Policy: Unincorporated Islands
The Commission shall require annexation of all parcels within an unincorporated island for islands meeting the following criteria:
- The island is comprised of fewer than 150 acres;
- The island is completely surrounded by the city;
- Fewer than 12 registered voters reside within the entire island;
- The proposal is exempt under California Environmental Quality Act Guidelines Section 15319 (existing public or private structures are developed to the density allowed by the current zoning or pre-zoning of either the city or county, whichever is more restrictive), as determined by the lead agency.
- The numbers of owners of land who own more than 50 percent of the total assessed value of land within the island have consented to annexation or the combination of those owners and the owners of properties that have annexation covenants represents a majority of properties within the island.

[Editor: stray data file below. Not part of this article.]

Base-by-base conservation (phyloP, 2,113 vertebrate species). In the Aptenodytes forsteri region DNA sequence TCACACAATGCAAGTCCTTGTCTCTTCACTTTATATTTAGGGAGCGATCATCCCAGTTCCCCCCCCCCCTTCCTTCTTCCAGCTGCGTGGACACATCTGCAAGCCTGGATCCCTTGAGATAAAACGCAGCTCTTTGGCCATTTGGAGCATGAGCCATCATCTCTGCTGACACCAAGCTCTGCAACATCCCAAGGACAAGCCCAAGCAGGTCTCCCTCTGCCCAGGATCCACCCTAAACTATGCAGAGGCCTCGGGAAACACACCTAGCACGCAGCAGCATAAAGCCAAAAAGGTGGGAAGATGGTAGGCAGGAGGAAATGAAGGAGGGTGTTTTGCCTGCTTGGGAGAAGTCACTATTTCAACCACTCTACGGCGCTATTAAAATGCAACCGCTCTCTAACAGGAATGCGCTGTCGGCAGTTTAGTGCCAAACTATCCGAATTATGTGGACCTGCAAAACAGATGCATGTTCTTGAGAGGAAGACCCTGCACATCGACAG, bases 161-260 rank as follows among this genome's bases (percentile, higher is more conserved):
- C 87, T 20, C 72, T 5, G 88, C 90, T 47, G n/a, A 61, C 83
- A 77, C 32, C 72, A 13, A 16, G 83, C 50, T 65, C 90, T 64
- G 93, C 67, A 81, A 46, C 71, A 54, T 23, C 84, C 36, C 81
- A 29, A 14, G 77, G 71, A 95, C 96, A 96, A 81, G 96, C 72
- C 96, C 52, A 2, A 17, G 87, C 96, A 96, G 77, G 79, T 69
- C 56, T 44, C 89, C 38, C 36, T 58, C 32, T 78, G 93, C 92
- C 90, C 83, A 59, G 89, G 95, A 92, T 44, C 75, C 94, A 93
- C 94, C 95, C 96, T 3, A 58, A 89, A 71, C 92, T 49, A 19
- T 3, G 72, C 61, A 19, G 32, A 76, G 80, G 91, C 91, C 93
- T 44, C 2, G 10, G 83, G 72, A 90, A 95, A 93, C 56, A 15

Application for annexation of territory encompassing less than an entire island may be considered if the above criteria are not met.
Cities are encouraged to annex substantially surrounded fringe islands. The Commission defines “substantially surrounded” as territory contiguous to the annexing city on at least 75 percent of its boundaries.
The Commission encourages cities to use the island annexation provisions of the Cortese-Knox-Hertzberg Local Government Reorganization Act of 2000 (GC §56375.3).
The Commission discourages annexation of territory to a city if that annexation splits an island of unincorporated territory, creating additional islands. Special circumstances may exist, and islands may be created if the Commission finds that:
- Application of the restriction against creating islands would be detrimental to the orderly development of the community, and
- The area that would be enclosed as an island is so located that it cannot reasonably be annexed to another city or incorporated as a new city
The Legislature provided each LAFCO with the authority to “establish written policies and procedures and exercise its powers...in a manner consistent with those policies and procedures and that encourages and provides planned, well-ordered, efficient urban development patterns with appropriate consideration of preserving open-space and agricultural lands within those patterns.” (Government Code Section §56300) This policy implements the intended goal of well-ordered growth.